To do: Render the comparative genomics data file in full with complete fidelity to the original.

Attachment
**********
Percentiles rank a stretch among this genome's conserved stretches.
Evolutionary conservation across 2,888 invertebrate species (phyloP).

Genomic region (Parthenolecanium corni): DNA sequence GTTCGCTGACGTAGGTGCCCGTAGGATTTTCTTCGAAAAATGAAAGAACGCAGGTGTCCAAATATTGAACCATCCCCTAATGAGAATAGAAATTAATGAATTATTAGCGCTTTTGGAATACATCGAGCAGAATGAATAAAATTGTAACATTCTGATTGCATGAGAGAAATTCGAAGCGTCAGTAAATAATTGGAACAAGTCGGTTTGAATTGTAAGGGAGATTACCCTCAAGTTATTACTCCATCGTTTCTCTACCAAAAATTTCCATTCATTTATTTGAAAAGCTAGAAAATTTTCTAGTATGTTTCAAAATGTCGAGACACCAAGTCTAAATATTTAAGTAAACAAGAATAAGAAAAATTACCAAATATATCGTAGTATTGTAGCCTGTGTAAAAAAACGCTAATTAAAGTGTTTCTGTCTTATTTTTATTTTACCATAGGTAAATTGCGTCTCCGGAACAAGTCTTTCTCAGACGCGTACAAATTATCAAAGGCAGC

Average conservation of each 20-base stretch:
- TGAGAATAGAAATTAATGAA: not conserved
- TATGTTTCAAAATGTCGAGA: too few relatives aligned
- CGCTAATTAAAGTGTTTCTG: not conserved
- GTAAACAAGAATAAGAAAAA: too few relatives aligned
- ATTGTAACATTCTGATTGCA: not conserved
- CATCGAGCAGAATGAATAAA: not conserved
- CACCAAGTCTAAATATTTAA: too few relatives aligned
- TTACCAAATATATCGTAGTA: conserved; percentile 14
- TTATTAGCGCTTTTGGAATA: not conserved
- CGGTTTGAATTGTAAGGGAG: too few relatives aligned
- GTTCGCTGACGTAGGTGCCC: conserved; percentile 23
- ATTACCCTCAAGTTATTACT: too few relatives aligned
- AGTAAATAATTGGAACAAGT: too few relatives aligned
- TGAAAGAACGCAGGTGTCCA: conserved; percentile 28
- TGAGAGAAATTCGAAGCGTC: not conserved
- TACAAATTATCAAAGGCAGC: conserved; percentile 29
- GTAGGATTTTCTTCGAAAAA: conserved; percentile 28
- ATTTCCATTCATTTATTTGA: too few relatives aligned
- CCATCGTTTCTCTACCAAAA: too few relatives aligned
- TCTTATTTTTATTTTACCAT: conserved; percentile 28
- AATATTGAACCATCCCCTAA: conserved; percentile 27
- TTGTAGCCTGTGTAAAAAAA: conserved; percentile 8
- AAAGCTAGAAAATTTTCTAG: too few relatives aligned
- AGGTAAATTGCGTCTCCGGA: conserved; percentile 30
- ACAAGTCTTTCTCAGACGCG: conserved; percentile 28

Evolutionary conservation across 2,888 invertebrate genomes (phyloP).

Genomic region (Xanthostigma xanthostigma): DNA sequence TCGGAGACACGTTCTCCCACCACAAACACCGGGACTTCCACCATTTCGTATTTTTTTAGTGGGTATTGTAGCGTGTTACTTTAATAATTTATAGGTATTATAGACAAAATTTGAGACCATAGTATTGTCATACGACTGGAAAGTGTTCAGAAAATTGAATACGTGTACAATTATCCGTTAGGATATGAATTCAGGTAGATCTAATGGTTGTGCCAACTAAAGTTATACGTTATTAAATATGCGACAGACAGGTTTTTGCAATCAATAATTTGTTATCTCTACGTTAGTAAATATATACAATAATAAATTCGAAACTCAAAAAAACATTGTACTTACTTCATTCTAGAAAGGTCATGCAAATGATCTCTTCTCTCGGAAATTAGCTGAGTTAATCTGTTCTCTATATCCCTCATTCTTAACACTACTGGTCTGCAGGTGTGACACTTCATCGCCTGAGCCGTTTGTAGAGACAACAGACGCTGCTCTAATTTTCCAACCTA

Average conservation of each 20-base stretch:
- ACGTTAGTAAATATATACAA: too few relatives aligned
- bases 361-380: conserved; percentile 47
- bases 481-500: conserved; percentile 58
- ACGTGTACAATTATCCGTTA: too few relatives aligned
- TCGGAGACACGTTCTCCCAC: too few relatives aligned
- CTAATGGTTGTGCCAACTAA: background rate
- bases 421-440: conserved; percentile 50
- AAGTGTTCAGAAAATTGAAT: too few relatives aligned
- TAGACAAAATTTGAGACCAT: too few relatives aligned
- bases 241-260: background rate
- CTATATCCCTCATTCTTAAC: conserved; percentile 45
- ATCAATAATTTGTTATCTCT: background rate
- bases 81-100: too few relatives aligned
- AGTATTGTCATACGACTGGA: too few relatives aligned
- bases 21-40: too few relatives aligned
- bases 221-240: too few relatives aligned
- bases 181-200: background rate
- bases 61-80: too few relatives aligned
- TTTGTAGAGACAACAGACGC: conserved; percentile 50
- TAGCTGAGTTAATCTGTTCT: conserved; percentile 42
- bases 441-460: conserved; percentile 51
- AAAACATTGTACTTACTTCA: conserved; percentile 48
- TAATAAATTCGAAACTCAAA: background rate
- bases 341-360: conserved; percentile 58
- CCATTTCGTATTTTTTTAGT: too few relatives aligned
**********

Percentiles rank a stretch among this genome's conserved stretches.
Evolutionary conservation across 2,888 invertebrate species (phyloP).

Genomic region (Parthenolecanium corni): DNA sequence GTTCGCTGACGTAGGTGCCCGTAGGATTTTCTTCGAAAAATGAAAGAACGCAGGTGTCCAAATATTGAACCATCCCCTAATGAGAATAGAAATTAATGAATTATTAGCGCTTTTGGAATACATCGAGCAGAATGAATAAAATTGTAACATTCTGATTGCATGAGAGAAATTCGAAGCGTCAGTAAATAATTGGAACAAGTCGGTTTGAATTGTAAGGGAGATTACCCTCAAGTTATTACTCCATCGTTTCTCTACCAAAAATTTCCATTCATTTATTTGAAAAGCTAGAAAATTTTCTAGTATGTTTCAAAATGTCGAGACACCAAGTCTAAATATTTAAGTAAACAAGAATAAGAAAAATTACCAAATATATCGTAGTATTGTAGCCTGTGTAAAAAAACGCTAATTAAAGTGTTTCTGTCTTATTTTTATTTTACCATAGGTAAATTGCGTCTCCGGAACAAGTCTTTCTCAGACGCGTACAAATTATCAAAGGCAGC

Average conservation of each 20-base stretch:
- TGAGAATAGAAATTAATGAA: not conserved
- TATGTTTCAAAATGTCGAGA: too few relatives aligned
- CGCTAATTAAAGTGTTTCTG: not conserved
- GTAAACAAGAATAAGAAAAA: too few relatives aligned
- ATTGTAACATTCTGATTGCA: not conserved
- CATCGAGCAGAATGAATAAA: not conserved
- CACCAAGTCTAAATATTTAA: too few relatives aligned
- TTACCAAATATATCGTAGTA: conserved; percentile 14
- TTATTAGCGCTTTTGGAATA: not conserved
- CGGTTTGAATTGTAAGGGAG: too few relatives aligned
- GTTCGCTGACGTAGGTGCCC: conserved; percentile 23
- ATTACCCTCAAGTTATTACT: too few relatives aligned
- AGTAAATAATTGGAACAAGT: too few relatives aligned
- TGAAAGAACGCAGGTGTCCA: conserved; percentile 28
- TGAGAGAAATTCGAAGCGTC: not conserved
- TACAAATTATCAAAGGCAGC: conserved; percentile 29
- GTAGGATTTTCTTCGAAAAA: conserved; percentile 28
- ATTTCCATTCATTTATTTGA: too few relatives aligned
- CCATCGTTTCTCTACCAAAA: too few relatives aligned
- TCTTATTTTTATTTTACCAT: conserved; percentile 28
- AATATTGAACCATCCCCTAA: conserved; percentile 27
- TTGTAGCCTGTGTAAAAAAA: conserved; percentile 8
- AAAGCTAGAAAATTTTCTAG: too few relatives aligned
- AGGTAAATTGCGTCTCCGGA: conserved; percentile 30
- ACAAGTCTTTCTCAGACGCG: conserved; percentile 28

Evolutionary conservation across 2,888 invertebrate genomes (phyloP).

Genomic region (Xanthostigma xanthostigma): DNA sequence TCGGAGACACGTTCTCCCACCACAAACACCGGGACTTCCACCATTTCGTATTTTTTTAGTGGGTATTGTAGCGTGTTACTTTAATAATTTATAGGTATTATAGACAAAATTTGAGACCATAGTATTGTCATACGACTGGAAAGTGTTCAGAAAATTGAATACGTGTACAATTATCCGTTAGGATATGAATTCAGGTAGATCTAATGGTTGTGCCAACTAAAGTTATACGTTATTAAATATGCGACAGACAGGTTTTTGCAATCAATAATTTGTTATCTCTACGTTAGTAAATATATACAATAATAAATTCGAAACTCAAAAAAACATTGTACTTACTTCATTCTAGAAAGGTCATGCAAATGATCTCTTCTCTCGGAAATTAGCTGAGTTAATCTGTTCTCTATATCCCTCATTCTTAACACTACTGGTCTGCAGGTGTGACACTTCATCGCCTGAGCCGTTTGTAGAGACAACAGACGCTGCTCTAATTTTCCAACCTA

Average conservation of each 20-base stretch:
- ACGTTAGTAAATATATACAA: too few relatives aligned
- bases 361-380: conserved; percentile 47
- bases 481-500: conserved; percentile 58
- ACGTGTACAATTATCCGTTA: too few relatives aligned
- TCGGAGACACGTTCTCCCAC: too few relatives aligned
- CTAATGGTTGTGCCAACTAA: background rate
- bases 421-440: conserved; percentile 50
- AAGTGTTCAGAAAATTGAAT: too few relatives aligned
- TAGACAAAATTTGAGACCAT: too few relatives aligned
- bases 241-260: background rate
- CTATATCCCTCATTCTTAAC: conserved; percentile 45
- ATCAATAATTTGTTATCTCT: background rate
- bases 81-100: too few relatives aligned
- AGTATTGTCATACGACTGGA: too few relatives aligned
- bases 21-40: too few relatives aligned
- bases 221-240: too few relatives aligned
- bases 181-200: background rate
- bases 61-80: too few relatives aligned
- TTTGTAGAGACAACAGACGC: conserved; percentile 50
- TAGCTGAGTTAATCTGTTCT: conserved; percentile 42
- bases 441-460: conserved; percentile 51
- AAAACATTGTACTTACTTCA: conserved; percentile 48
- TAATAAATTCGAAACTCAAA: background rate
- bases 341-360: conserved; percentile 58
- CCATTTCGTATTTTTTTAGT: too few relatives aligned